To obtain better results and a migration pattern that would show the smaller DNA fragment for sample 4, we should ensure that the DNA concentration is higher than in the current experiment.
The possible source of error that increased the value of relative error for samples 3 and 4 is the DNA marker used. As we can see in Figure 2, many of the points do not line on the line of best fit. Reducing random error in the electrophoresis of Marker DNA could yield more accurate values of DNA fragment sizes.
Moreover, in order to be able to use my own samples’ results (instead of teacher’s) in the experiment, it is crucial to ensure that none of the reagents and dyes are degraded. It is advisable to check the expiration date of the solutions, and to confirm that they were stored in the conditions that would prevent deterioration of their quality.
In case of sample 2 (no treatment with restriction enzyme; DNA sample dissolved in TE-RNase), we can see only one band. It is likely that that band is caused by the presence of plasmid DNA in CCC state. The reason why it is possible to CCC state band to appear in the migration pattern is the fact that sample 2 was not treated with any kind of restriction enzyme that would cut the ring shaped plasmid DNA, so the structure remains intact.
Looking at the spectrum of sample 1 (no treatment with restriction enzyme; DNA sample dissolved in TE) in Figure 2, we can see a line at the same position as in sample 2. However, the line is around 2 times as wide, and much brighter than in case of sample 2. Moreover, we can see a bright region, probably composed of many bands on top of each other. As the migration of that region is higher than that of the main bright band, we can deduce that the fragments are small. The reason why the migration pattern of sample 1 possesses that multiple fragment region is the absence of RNase in the solution of sample 1. RNase is an enzyme that cuts RNA into small pieces. Those small fragments are able to travel through agarose gel much quicker than the uncut RNA. Therefore, as we can see in the pattern of sample 2, which contains RNase, the small fragments are “washed off” the electrophoresis plane in question. This demonstrates the usefulness of RNase digestion (breaking down RNA into smaller fragments) in clearing the electrophoresis migration spectrum, which ensures that we investigate only the DNA fragments of interest and that we can see their bands clearly, without “noise”.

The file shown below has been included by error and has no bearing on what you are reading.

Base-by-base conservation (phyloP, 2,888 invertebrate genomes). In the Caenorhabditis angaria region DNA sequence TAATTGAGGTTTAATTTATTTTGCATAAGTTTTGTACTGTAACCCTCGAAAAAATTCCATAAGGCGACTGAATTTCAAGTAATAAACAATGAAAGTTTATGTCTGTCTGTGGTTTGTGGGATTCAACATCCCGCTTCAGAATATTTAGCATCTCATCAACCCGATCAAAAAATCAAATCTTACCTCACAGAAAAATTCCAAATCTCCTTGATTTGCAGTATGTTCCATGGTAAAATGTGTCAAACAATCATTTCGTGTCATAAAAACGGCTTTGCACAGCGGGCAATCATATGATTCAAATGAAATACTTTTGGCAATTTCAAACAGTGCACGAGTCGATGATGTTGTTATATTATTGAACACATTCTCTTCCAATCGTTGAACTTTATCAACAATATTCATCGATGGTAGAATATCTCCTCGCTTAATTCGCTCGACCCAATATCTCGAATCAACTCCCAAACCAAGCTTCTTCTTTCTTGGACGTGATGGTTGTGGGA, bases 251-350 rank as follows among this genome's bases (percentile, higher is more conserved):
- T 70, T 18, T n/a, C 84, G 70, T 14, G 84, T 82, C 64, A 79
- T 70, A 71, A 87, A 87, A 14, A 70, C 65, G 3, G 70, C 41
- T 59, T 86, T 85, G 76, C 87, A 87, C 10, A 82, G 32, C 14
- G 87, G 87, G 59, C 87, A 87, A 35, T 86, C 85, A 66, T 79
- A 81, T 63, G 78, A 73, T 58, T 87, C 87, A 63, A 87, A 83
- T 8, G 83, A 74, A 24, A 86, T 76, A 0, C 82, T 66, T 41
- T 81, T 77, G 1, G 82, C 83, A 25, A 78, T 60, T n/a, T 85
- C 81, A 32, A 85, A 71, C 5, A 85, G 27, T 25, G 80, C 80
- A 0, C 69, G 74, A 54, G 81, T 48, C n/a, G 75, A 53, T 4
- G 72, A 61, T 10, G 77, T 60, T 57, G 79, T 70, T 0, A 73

The bands corresponding to CCC state appear clearly only in sample 1 and 2, but we can also see a “ghost” band at the same position in sample 3 and 4. This could mean that restrictive enzymes were not able to cut through all of the plasmid DNA, and a small quantity of it remained in the CCC state.
Which plot of the marker (linear or logarithmic) data is better? What does this tell you about the migration of the DNA fragments through the agarose gel?
We plot the marker data on a logarithmic scale, not linear. This is because the migration (distance traveled in gel) of the DNA fragments is inversely proportional to the log of the DNA fragment size or molecular weight, so logarithmic scale is simply more suitable- the data is easier to see and analyze this way, as we get a straight line like in Figure 2 above. While you could technically plot your data on linear scale, you would get a graph with a very steep slope, so the data readability would be pretty poor. Thus, it is not recommended.
The mechanism of antibiotic resistance
pUC19 used in this experiment has incorporated the bla gene, which confers a characteristic of ampicillin resistance. But how exactly does the protein encoded by the bla gene make the bacteria resistant to this antibiotic?
In order to form, maintain and remodel its cell wall, bacteria need to continuously cross-link the peptidoglycan chains, which are one of the main components of the bacterial wall. The enzyme cross-linking the peptidoglycans is called DD-transpeptidase.